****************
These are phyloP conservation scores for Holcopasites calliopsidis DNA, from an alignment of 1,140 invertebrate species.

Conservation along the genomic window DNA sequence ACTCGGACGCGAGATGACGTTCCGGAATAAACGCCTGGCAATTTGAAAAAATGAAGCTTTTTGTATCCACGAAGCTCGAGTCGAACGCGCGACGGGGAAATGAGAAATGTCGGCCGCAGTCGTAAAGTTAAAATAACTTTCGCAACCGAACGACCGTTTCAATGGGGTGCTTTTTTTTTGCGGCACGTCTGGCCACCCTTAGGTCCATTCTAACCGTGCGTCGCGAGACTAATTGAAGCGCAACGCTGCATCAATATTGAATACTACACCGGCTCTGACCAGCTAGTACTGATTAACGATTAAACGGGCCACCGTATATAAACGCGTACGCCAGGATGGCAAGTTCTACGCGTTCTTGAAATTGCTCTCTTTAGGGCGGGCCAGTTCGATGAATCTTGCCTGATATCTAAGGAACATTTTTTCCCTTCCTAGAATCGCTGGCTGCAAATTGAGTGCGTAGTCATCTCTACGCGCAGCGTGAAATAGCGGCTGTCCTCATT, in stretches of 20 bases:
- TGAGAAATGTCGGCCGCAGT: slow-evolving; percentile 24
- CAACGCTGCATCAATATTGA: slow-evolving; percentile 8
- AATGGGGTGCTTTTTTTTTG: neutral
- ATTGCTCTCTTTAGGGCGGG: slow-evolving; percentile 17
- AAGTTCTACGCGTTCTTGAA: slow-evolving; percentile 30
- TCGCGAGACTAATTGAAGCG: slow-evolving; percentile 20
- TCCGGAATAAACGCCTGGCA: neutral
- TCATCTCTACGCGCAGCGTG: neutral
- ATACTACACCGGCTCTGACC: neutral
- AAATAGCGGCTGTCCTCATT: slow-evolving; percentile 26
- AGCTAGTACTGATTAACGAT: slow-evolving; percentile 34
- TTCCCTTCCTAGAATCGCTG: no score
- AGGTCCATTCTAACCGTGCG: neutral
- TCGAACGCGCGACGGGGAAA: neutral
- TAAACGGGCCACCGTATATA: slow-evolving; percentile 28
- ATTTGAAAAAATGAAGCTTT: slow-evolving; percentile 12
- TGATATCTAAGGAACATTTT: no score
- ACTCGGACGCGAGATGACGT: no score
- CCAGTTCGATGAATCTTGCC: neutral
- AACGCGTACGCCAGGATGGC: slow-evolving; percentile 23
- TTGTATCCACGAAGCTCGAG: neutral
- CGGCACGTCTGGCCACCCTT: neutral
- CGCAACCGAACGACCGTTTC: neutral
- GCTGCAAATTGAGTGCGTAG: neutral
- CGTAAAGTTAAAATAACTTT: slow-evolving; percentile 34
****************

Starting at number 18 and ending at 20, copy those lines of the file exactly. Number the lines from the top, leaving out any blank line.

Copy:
- ATTTGAAAAAATGAAGCTTT: slow-evolving; percentile 12
- TGATATCTAAGGAACATTTT: no score
- ACTCGGACGCGAGATGACGT: no score